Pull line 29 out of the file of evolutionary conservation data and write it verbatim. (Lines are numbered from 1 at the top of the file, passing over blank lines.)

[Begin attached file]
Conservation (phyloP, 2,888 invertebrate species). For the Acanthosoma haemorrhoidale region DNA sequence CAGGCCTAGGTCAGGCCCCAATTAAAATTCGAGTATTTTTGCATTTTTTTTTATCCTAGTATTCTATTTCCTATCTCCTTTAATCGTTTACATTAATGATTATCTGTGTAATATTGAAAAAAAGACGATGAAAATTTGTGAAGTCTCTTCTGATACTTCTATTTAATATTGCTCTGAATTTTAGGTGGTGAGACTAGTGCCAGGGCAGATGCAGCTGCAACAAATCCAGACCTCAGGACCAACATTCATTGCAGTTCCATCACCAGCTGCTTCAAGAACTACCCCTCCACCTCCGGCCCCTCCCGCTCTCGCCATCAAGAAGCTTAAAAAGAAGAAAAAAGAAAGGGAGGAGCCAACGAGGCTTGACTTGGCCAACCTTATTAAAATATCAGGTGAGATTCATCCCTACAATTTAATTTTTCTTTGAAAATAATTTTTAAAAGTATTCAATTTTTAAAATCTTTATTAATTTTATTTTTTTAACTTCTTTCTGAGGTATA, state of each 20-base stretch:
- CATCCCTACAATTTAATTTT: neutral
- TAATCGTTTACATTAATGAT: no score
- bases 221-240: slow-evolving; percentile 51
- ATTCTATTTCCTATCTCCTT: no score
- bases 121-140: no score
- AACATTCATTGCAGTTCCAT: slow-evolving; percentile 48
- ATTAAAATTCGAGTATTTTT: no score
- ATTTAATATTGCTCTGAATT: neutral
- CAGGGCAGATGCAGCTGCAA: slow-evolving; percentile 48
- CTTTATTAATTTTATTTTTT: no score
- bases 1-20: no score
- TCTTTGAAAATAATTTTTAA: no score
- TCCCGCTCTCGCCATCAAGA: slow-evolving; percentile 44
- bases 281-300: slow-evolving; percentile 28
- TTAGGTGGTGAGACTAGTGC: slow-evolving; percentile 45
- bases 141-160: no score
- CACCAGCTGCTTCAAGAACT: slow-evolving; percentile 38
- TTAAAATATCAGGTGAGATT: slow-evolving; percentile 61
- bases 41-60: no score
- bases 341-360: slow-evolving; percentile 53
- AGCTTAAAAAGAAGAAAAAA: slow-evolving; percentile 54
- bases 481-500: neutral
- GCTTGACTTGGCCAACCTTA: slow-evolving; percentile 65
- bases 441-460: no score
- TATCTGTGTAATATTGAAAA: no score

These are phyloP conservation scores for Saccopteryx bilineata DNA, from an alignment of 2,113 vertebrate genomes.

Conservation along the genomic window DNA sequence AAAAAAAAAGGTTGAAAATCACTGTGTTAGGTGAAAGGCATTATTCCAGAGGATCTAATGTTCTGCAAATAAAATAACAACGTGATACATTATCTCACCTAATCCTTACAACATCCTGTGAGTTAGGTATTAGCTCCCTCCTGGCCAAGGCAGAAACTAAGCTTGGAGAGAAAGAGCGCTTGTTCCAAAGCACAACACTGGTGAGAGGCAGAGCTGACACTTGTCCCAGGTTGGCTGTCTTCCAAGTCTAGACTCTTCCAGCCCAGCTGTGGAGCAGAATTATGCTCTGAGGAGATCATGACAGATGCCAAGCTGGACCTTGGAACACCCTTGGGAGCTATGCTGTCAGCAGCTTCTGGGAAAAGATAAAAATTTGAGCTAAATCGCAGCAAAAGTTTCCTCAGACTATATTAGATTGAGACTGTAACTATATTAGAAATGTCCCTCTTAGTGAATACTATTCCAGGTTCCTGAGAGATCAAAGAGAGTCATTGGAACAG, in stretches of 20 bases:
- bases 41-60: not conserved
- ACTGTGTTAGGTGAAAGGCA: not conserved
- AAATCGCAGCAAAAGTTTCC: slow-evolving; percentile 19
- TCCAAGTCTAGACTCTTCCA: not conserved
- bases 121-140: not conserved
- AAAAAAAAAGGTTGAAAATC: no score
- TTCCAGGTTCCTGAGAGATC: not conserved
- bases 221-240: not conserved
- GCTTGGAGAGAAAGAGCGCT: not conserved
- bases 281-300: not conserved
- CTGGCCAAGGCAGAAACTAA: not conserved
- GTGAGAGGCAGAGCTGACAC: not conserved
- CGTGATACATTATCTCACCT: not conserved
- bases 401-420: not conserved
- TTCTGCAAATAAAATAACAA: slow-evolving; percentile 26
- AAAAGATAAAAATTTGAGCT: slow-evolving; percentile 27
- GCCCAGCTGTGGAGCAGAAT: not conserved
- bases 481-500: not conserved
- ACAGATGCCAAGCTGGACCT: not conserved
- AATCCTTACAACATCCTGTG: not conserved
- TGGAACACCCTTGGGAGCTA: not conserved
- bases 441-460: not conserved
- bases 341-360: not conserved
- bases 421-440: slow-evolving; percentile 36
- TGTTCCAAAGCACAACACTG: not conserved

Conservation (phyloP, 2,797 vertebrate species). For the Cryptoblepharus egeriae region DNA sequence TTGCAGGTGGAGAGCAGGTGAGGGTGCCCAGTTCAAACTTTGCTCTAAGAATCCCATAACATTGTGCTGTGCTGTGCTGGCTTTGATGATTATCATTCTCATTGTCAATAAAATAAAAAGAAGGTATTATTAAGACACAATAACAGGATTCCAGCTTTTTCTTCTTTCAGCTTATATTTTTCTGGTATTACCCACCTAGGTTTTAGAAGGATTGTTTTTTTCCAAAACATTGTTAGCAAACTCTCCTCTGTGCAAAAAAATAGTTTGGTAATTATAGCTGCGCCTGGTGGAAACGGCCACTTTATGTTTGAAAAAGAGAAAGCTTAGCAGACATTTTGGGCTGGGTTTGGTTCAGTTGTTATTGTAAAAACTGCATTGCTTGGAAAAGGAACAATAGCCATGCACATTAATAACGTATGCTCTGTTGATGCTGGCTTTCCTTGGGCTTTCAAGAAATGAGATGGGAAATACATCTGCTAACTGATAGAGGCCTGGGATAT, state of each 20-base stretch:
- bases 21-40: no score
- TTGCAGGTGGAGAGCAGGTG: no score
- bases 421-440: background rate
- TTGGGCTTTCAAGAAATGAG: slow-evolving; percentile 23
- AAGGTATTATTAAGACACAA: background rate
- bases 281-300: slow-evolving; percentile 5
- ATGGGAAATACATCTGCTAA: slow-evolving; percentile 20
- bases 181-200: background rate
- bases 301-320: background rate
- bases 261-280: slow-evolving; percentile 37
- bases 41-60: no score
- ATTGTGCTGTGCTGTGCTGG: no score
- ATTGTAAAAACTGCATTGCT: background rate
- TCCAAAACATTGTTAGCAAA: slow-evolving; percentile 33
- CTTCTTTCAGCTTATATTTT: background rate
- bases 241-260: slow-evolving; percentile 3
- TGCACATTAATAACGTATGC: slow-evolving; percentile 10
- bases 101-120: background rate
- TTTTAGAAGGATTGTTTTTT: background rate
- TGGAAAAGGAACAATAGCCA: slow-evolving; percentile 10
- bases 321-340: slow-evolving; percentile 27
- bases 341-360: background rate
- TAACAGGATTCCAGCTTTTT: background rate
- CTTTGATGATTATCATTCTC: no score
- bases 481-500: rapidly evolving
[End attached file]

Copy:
- bases 41-60: not conserved